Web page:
Dear Edward: Family Footprints by Paul Weinberg Launched at Adams Books
The title of Paul Weinberg’s most recent collection of photographs, Dear Edward: Family Footprints stems from his fascination as a child with a black trunk his family kept, in which he found memorabilia such as photographs and postcards, often written in a foreign language. These were mementos from the time his family came to SA as refugees from Russia in the 1800s.
As an adult, Weinberg explained in conversation with arts journalist Peter Machen at the launch of Dear Edward at Adams Bookshop, he embarked upon a photographic interrogation of his family history. Weinberg’s great grandfather, who came to live in the small town of Philippolis, is the “Edward” of his book’s title. He explained that the trunk became a metaphor for his interest in “raiding” his family history.
Peter Machen observed that there are many pictures of hotels in the book, and Weinberg replied that his family, who were Jewish, have long been associated with hotels, and that for him they are a symbol of community. He said how sad he was to see some of them being torn down, “probably never to be replaced”.
Weinberg spoke of how much he enjoyed being “out there, on the road”, explaining that for him writing the book became an excuse for travelling. He described visiting Edward’s grave in Pioneer Park Cemetery in Kimberley and how upset he felt when he discovered the tombstone had been desecrated.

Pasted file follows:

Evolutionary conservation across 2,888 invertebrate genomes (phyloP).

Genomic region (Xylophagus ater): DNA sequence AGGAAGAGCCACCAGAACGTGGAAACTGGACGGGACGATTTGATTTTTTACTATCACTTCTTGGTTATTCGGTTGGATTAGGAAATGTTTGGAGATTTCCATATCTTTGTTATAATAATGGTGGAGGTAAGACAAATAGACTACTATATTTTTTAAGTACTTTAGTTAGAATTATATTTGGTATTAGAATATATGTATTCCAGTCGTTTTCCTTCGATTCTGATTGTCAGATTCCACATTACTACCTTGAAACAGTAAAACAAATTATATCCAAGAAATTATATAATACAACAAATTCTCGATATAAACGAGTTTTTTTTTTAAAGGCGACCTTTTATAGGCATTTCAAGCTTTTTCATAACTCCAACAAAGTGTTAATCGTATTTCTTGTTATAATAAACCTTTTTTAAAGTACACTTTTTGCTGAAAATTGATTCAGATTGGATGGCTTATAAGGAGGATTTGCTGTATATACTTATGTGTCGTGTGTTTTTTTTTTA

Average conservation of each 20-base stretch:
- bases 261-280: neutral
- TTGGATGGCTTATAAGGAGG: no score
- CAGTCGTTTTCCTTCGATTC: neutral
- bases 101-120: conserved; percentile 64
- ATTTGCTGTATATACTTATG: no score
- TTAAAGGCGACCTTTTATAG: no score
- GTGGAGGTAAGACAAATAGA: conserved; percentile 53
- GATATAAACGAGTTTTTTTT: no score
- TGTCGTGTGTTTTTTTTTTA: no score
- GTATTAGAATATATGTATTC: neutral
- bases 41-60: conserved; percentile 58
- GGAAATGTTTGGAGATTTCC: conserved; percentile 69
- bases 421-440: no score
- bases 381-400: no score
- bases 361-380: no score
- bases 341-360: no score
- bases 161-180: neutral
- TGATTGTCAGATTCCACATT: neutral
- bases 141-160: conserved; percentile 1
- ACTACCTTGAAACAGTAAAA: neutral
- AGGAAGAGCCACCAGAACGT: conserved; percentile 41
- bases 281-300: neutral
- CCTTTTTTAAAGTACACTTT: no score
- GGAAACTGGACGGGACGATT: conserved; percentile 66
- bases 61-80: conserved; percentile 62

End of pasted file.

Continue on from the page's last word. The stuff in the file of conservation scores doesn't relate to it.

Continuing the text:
He said he feels he owes it to his family to tell his story, which he admitted was an odd one – his family found solace with the Boers, who they were loyal to in the Anglo-Boer War. He said he thinks what binds South Africans most is that “we have stories to tell about living in this uncomfortable paradise, SA”. He said he was sad that post-apartheid SA has lost the spirit it had during the struggle against apartheid, “we should have bottled it”.
Weinberg said that after having spent a year on a scholarship at Duke University in the US, the primary difference between Americans and South Africans as regards their attitudes towards local history is that the “US celebrates its history, while SA does not”.
He explained that there is a disaggregated logic to the order of the photographs in his book, so that they form a visual narrative, rather than one arranged town by town. He said he had used a “mik and druk” (a Cannon G12) which took good quality pictures, even though it was by no means “David Goldblatt”.
Professor Jeff Guy, historian, asked Weinberg whether he thought that the Jewish contribution to the liberation struggle in SA had been romanticised. Weinberg replied that the “survival instinct of my family was to assimilate, and take the side of the establishment, which made them conservative. However, there were other Weinbergs who saw beyond survival – which made their clan complex and confused, like everyone”.
- Dear Edward: Family Footprints by Paul Weinberg
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